Executives in professional sports are like politicians: they only speak when they want to or have to. At this point in time, the New York Yankees do not have to speak on contract negotiations with shortstop Derek Jeter, therefore we can only surmise from recent comments by Yankees brass that they must want to. Like politicians, executives don't talk with reason; they do so with an agenda. The Yankees' agenda is becoming increasingly clear: use the media to pressure Jeter into succumbing to their reported three-year, $45 million offer.
Let's start from the middle.
Wallace Matthews of ESPN New York wrote Wednesday, “And yet, it is beginning to look as if Derek Jeter is human after all, and susceptible to the two curses that have brought down so many of his predecessors in sports and in business. Ego and greed. Or, if you prefer, greed and ego.”
Matthews' statement seems to echo the sentiments of the New York media. Just one month after Jeter took the field for the Yankees into the American League Championship Series, writers and commentators have turned on the most adored player in New York media history. They once called him Mr. November and The Captain, now they call him egotistical and greedy. Why? Because Jeter didn't accept the team's first offer? No. Because Yankees spoke. Because they have publicly pushed the rhetoric of “he needs us more than we need him.”
Back to the beginning.
Jeter had the worst year of his career at the plate and was well below average in the field. He also failed to perform outstandingly in the playoffs. When the Yankees were defeated by the Texas Rangers in the ALCS, Jeter became a free agent. Since then, the Yankees' front office hasn't been shy about their offer or stance on Jeter negotiations. The most recent comment came from GM Brian Cashman, who said, "We've encouraged him to test the market and see if there's something he would prefer other than this. If he can, fine. That's the way it works." Owner Hank Steinbrenner also said the team doesn't owe anyone anything monetarily.
At the moment.
The Yankees, so to speak, are playing hardball. So much so that they have coaxed the New York media into vilifying Jeter. The status quo thinking seems to have evolved into: the Yankees' offer is fair and Jeter should just take it. Newsday writer Ken Davidoff implied such citing a Paul O'Neil quote, where the right fielder said he didn't want too much money. As if to say Jeter should take less money or he's less of a “real Yankee” than O'Neil.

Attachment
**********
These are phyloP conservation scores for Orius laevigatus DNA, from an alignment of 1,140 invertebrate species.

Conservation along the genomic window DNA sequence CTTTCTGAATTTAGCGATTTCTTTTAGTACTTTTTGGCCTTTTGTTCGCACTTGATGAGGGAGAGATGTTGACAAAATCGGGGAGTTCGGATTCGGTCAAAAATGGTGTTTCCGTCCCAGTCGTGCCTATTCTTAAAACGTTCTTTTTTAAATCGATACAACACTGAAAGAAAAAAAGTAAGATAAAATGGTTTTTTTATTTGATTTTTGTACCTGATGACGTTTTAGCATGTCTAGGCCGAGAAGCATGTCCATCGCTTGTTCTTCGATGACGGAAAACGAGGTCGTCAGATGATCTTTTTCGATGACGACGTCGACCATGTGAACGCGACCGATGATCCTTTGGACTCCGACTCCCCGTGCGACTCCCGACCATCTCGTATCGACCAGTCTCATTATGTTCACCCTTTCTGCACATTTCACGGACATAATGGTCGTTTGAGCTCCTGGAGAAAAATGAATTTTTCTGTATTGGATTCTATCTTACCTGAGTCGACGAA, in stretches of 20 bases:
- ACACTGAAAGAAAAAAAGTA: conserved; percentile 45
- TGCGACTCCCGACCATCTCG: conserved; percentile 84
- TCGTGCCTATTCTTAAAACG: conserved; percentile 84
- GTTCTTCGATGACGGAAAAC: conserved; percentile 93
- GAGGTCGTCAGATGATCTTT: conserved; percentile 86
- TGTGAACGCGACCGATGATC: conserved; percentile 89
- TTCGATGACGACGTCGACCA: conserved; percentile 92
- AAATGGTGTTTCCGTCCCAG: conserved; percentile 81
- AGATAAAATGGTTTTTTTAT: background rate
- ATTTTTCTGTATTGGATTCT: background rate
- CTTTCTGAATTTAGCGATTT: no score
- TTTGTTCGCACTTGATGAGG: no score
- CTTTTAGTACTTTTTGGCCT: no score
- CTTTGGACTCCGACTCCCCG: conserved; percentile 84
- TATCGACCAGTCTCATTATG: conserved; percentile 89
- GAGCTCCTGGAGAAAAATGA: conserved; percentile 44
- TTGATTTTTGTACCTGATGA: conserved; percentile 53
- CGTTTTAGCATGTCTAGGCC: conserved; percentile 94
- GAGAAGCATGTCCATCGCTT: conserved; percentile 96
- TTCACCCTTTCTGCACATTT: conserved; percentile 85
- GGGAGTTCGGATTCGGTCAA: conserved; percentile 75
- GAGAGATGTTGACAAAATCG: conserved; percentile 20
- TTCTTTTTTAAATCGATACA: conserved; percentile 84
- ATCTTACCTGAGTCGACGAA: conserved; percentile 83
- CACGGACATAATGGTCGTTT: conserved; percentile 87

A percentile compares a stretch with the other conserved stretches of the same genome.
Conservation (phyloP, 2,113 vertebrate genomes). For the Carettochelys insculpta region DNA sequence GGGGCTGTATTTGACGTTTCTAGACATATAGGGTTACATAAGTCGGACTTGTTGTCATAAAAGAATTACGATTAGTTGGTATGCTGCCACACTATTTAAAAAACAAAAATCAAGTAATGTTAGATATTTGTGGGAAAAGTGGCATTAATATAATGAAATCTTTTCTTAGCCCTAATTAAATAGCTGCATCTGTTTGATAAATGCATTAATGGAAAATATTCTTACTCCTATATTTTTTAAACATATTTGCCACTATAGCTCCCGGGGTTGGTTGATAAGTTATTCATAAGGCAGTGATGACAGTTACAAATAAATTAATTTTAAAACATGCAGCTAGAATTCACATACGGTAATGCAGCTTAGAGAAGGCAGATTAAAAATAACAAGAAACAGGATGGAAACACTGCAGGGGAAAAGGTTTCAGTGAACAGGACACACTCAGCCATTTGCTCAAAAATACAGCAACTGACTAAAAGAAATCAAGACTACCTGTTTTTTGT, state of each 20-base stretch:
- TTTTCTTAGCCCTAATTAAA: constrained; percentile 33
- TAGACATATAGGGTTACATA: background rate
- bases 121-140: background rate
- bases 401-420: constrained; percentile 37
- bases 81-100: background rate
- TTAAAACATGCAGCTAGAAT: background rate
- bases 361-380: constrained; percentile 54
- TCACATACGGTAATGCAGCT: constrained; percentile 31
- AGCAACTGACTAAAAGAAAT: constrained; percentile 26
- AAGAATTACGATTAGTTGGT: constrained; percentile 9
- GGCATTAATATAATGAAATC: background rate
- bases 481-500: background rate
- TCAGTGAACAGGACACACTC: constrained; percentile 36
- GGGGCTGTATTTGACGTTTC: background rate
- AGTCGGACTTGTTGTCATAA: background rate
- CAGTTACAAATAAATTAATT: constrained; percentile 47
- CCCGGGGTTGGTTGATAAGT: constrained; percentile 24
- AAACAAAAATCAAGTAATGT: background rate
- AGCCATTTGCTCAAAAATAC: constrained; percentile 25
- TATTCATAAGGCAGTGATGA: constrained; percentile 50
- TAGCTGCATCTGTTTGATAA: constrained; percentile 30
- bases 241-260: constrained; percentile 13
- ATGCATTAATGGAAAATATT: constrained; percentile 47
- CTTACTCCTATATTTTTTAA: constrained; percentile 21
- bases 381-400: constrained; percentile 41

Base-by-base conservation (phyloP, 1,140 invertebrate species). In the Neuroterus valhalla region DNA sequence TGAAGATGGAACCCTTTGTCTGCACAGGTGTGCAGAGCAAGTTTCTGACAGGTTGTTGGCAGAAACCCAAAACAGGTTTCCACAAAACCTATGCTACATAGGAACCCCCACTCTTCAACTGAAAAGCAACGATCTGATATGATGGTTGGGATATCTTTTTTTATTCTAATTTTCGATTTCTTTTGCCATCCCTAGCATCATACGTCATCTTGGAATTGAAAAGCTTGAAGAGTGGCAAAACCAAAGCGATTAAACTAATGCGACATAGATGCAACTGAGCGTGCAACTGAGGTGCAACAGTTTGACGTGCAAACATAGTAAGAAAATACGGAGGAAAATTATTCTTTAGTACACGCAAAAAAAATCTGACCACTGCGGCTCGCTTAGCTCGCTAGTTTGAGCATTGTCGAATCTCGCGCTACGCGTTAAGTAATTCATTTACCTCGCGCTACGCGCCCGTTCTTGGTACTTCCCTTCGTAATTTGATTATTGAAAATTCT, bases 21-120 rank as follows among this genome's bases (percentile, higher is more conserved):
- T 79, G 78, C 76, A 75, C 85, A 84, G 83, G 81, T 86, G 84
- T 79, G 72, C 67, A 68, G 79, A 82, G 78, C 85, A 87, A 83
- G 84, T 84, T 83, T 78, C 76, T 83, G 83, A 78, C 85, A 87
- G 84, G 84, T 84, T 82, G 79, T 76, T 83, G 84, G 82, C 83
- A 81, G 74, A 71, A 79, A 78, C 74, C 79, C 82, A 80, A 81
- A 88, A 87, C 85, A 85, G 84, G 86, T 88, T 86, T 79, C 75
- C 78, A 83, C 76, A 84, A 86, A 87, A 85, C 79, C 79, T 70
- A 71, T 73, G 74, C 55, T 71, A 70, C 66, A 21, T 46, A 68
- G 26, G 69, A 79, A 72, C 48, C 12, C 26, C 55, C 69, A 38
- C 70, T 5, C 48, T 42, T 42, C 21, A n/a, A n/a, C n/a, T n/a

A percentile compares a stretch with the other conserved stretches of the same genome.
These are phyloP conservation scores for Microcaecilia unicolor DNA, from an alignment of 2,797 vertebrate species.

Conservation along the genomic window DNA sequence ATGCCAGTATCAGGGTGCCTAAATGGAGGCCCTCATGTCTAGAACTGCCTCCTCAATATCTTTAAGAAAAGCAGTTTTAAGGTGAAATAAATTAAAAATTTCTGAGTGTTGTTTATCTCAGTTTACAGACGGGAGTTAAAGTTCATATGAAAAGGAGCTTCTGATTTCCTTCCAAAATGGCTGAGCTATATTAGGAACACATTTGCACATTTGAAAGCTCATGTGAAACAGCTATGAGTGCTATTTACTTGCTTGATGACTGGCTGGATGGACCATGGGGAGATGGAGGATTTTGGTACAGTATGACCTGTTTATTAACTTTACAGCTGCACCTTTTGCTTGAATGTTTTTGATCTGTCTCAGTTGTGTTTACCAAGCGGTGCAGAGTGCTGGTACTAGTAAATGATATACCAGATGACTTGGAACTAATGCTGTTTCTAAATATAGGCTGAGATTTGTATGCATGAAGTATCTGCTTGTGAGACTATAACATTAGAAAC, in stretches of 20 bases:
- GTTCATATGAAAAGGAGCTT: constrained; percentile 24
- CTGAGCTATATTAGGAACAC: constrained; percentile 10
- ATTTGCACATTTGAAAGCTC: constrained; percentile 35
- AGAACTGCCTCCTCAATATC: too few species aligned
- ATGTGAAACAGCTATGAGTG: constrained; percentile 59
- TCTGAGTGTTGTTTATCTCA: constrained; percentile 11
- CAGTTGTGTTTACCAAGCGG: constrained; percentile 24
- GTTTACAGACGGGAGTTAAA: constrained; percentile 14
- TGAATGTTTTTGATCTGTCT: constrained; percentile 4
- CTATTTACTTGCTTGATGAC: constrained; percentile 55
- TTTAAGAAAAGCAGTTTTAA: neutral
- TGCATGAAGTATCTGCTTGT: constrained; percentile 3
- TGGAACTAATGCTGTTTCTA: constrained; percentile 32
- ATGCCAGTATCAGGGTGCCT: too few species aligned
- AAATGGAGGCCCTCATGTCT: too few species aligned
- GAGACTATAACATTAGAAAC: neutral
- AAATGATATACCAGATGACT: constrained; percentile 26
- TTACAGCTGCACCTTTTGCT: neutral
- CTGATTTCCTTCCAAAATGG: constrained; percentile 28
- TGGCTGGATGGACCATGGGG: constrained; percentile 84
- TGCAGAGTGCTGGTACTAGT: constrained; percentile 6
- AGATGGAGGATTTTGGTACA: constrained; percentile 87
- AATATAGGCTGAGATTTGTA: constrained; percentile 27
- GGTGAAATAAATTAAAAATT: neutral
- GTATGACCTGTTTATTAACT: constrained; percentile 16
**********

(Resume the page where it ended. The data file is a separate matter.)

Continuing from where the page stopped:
Jeter being the bad guy, or as some have put being “human,” isn't either, it's nothing more than The Captain and his agent negotiating the same way any other valuable player would: by submitting counter offers and negotiating until both sides can agree. Keep in mind there are still nearly 100 days until the shortstop will need to report to spring training.
Now, Jeter's agent Casey Close is forced to fight fire with fire against not only the Yankees but the New York media as well. He has two options: convince fans via the media that the Yankees are low balling his client or find someone else who will offer Jeter a contract.
If Close doesn't find a way to create some type of competition over the shortstop's services, this negotiation could turn out similarly to a case in 1966 when the most important player on the World Series champion Los Angeles Dodgers Sandy Koufax began a holdout. The Dodgers' pitcher was looking for a three-year, $1.05 million contract, so the team took a hard line.
Koufax held out and because at the time the rules didn't allow him to sign elsewhere. He was eventually forced to re-sign for far less than he was presumably worth. Certainly a lot has changed since '66, but the concept hasn't. The idea is that Jeter can hit the open market but likely won't garner $15 million for three-years anywhere else, so he'll have to fold.
Close may have to resort to using the media to his client's advantage by planting rumors, the type of tactic many have accused Scott Boras of. As of right now Close and Jeter are losing. It appears player and agent did not prepare for the team's media blitz. This week, Close admitted he was taken by surprise by the Yankees' position saying he was “baffled” that, “They continue to argue their points in the press and refuse to acknowledge Derek's total contribution to their franchise.”
Matthew Coller is a senior staff member of the Business of Sports Network, and is a freelance writer. He can be followed on Twitter
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